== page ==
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Iomega sees $5 million 3Q loss

    Excluding yet another round of restructuring charges, Iomega Corp. (NYSE: IOM) expects to lose a little more than analysts predicted.

    On Monday, the maker of drives and media for removable storage said it expects to post a third quarter pre-tax loss of about $5 million, or almost 2 cents per share, based on the company's roughly 268.7 million shares average shares outstanding in the second quarter. That loss doesn't include one-time charges including $50 million related to an increase in deferred tax assets and $20 million for restructuring moves that could mean 140 job cuts, mostly outside the United States.

    Not counting one-time charges, Iomega has lost money three of the last five quarters. First Call's survey of four analysts predicted a loss of a penny per share.

    Third quarter revenue will be slightly higher than the $349 million generated in the previous quarter, the company said.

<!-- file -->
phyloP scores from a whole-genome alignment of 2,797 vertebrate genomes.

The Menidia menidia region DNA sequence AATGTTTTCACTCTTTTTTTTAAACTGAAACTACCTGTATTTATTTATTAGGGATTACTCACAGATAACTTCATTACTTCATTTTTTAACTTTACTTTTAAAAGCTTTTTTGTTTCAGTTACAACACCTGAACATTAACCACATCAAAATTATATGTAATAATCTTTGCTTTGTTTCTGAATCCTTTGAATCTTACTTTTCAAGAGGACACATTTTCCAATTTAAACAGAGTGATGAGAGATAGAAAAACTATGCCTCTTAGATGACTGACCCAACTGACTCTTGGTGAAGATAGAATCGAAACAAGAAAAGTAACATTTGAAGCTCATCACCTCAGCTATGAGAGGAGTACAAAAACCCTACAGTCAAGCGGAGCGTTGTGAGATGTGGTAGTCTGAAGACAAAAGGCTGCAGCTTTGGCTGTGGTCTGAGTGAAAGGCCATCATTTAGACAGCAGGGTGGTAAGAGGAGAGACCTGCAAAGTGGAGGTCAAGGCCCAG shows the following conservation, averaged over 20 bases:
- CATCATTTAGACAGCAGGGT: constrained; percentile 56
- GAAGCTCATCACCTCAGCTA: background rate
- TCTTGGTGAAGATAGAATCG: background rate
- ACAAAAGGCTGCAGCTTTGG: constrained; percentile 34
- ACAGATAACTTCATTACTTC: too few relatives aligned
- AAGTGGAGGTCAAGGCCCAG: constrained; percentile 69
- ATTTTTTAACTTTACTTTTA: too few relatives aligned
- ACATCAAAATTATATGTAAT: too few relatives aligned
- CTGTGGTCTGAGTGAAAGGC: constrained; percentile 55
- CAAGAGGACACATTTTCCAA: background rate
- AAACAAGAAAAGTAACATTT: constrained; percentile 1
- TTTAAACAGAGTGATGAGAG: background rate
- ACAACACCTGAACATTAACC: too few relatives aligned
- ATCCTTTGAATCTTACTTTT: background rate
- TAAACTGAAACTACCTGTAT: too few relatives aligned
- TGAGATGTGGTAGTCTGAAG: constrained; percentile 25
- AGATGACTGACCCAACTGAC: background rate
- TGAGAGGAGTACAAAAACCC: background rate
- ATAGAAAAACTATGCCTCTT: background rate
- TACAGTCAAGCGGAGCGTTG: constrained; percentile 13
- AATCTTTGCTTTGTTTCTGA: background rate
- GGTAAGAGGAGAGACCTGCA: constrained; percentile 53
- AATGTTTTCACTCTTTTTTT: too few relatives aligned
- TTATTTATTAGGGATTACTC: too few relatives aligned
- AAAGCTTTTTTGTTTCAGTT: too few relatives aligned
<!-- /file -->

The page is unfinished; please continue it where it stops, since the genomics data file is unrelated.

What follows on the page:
Iomega will take further restructuring charges of $5 million to $10 million in the fourth quarter. Of $15 million of the total will come as non-cash expenses. Iomega expects an additional charge of $50 million as it increases deferred tax assets.

    The expected third quarter loss does include about $12 million in pre-tax, non-cash charges not directly related to restructuring.

    Third quarter results will be announced Oct. 14.

    Monday's announcement marks Iomega's third restructuring announcement since May. The company this past spring closed two plants in California. In June, it cut 10 percent of its workforce. The latest series of moves include:

  • Closing a plant in Avranches, France, as the company consolidates worldwide media manufacturing.

  • Shifting its Clik! product line to focus on PC card drives

  • Consolidating leased facilities in Utah and Colorado

    Iomega expects to report cash of more than $130 million for the third quarter, which ended Sept. 26. The company had $89 million cash at the end of the second quarter. Although Iomega has a $150 million credit line available, it hasn't borrowed any money on it; the company is now talking to bankers about reducing that credit line and other financial obligations.

    "The actions we're announcing today are more than just cost cutting measures," said David Dunn, Iomega's chairman and CEO. "Based on our recent business reviews we are allocating resources to our most promising products and believe we are building a foundation for achieving sustained profitability and growth. I continue to have great enthusiasm for the value of Iomega's products and software solutions."